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Superbug clean up

Engaging with healthcare professionals online to help reduce infections in hospitals

Since 2004, healthcare associated infections (HCAI's) and the fight to provide cleaner hospitals has become one of the 'hottest' healthcare topics and a very high priority at the Department of Health (DH).

MRSA and C Difficile are the main infections the DH are seeking to control and in November 2004 it announced new infection reduction targets. Education of healthcare professionals became a key part of this strategy and an online learning programme was launched for all clinical staff in the NHS.

This achieved some success with nursing staff, but proved less effective with doctors, who viewed the content as less relevant to their profession and not convenient to their schedules. A new approach was needed if the DH was to reach its objectives.

Doctors.net.uk (DNUK) was quickly recognised as a unique channel capable of providing an education solution for the HCAI team to reach doctors using a trusted medium.

Objectives
• To develop online educational models to meet the objectives of reducing infections by 50 per cent
• To reach and engage doctors working in hospitals in England with the training and achieve completion of 1,500 modules (pilot scheme) and 6,000 for the full roll out
• To evaluate the user experience and educational outcomes of the material
• To track all participation and provide reporting to each Strategic Health Authority (SHA).

 

Doctors.net.uk website showing interactive modules

Online interactive modules addressed by the HCAI objectives to reduce infections by 50 per cent

 

Tactics
DNUK developed an integrated communications approach to ensure awareness, effectiveness, reach and to maximise behavioural change.

The training content was authored by a team of medical writers and clinicians according to the educational objectives specified by the chief microbiologist for England – Professor Brian Duerden. The programme was then promoted to secondary care members of DNUK through the unique engagement channel.

An initial pilot programme proved to be highly successful and following this phase, the DH recommended the DNUK education modules to each SHA lead. A full roll out of the programme was then commissioned.

The expert medical education team at DNUK developed two modules on infection control. These were online interactive learning modules that could be started, paused and completed at any time from within the workplace and at home. There was also a range of resources available to provide additional information and assist doctors with preparation in teaching colleagues. A microsite was built to support the materials, raise the profile of the modules and provide even easier access for users.

DNUK also developed a full digital communications plan to reach the target audience: doctors working within the NHS, from its membership base of more than 163,000 doctors, segmented according to speciality and seniority. 

This plan included the creation and set-up of targeted activity, newsfeeds, forums, podcasts, a targeted email contact strategy, polls and intelligent cross-marketing activity.

Results 
• Pilot – target of 1,500 modules completed and exceeded in just 22 days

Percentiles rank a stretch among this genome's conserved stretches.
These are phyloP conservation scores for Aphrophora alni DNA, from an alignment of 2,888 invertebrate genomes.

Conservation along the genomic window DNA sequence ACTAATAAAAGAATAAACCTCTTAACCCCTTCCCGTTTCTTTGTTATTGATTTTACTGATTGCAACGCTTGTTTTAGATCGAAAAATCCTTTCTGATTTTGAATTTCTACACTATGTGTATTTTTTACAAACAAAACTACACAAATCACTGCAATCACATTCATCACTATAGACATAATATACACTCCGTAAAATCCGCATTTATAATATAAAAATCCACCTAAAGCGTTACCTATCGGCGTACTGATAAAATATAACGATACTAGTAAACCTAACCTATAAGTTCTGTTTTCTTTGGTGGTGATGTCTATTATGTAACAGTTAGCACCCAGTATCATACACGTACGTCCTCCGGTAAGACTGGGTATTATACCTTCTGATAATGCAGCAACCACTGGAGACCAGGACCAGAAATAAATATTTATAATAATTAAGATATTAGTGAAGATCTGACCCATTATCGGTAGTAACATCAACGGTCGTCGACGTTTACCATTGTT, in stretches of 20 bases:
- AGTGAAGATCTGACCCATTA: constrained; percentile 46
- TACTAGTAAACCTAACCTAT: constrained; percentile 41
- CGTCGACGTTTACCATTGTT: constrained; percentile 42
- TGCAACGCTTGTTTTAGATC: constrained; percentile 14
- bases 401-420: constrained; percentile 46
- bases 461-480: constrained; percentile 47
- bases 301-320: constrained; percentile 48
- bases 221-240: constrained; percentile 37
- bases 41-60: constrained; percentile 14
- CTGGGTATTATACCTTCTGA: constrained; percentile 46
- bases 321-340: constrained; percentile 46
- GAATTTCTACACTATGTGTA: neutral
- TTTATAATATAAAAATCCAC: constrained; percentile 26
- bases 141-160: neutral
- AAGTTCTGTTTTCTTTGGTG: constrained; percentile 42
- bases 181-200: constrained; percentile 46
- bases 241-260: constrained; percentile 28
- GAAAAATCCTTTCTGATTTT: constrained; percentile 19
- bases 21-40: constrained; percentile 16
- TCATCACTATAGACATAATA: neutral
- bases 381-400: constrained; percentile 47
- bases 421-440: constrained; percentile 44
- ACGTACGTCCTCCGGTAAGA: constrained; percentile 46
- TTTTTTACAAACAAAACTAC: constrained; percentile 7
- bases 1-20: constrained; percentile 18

• Full roll out – target 6,000 modules completed by July 2008
• In the first three months, 20,945 doctors interacted with the disease area of the site 40,221 times
• Pass rates for both module = 99 per cent
• Widespread adoption with little resistance
• 97 per cent of doctors said they would modify their clinical practice after completing the modules
• Creation of a proven and scalable model

The wider impact:
• The potential cost of delivering this training to doctors through face-to-face classroom methods can be conservatively estimated at £100 per doctor
• The cost of one-to-one engagement with this programme was a fraction of this
• Environmental benefits of removing 7,500 doctors from the road
• Impact on patient care – keeping doctors on the wards
• Reductions in deaths and morbidity
• Reduction in prolonged stays in hospitals
• Newspaper headlines – 'NHS Superbug infections down by a third in a year'
(The Times,  September 19, 2008). 'NHS hits target of halving superbug rates in hospitals' (Evening Standard, September 18, 2008).

Evaluation
The application of the HCAI modules has been hailed as a great success for all key stakeholder groups.

"DNUK is the easiest and most efficient way of reaching doctors en masse. We have found eCME to be the most effective way to reach and train the optimum number of doctors required to meet our targets. The fact that the modules are accredited, convenient and simple to use made it first choice for SHAs," said Daniel Crosariol, communications manager, Healthcare Associated Infection and Cleanliness Division, Department of Health.

Dr Tim Ringrose, medical director at Doctors.net.uk, commented "This is a great example of how online can successfully deliver vital learning to a scattered group of busy professionals in record time. What helped this programme to deliver where others sometimes fail, was careful authoring to match the needs of intended audience, high profile promotion to outline the benefits of the module and use of a trusted channel to host the content."

The programme went on to win the E-Learning Age Gold Award for Best E-Learning Project Securing Widespread Adoption in November 2008.

 

Case study details

Client: Department of Health
Agency: Doctors.net.uk
Campaign: Education in Healthcare – associated infection
Timescale: Throughout 2008

26th November 2009

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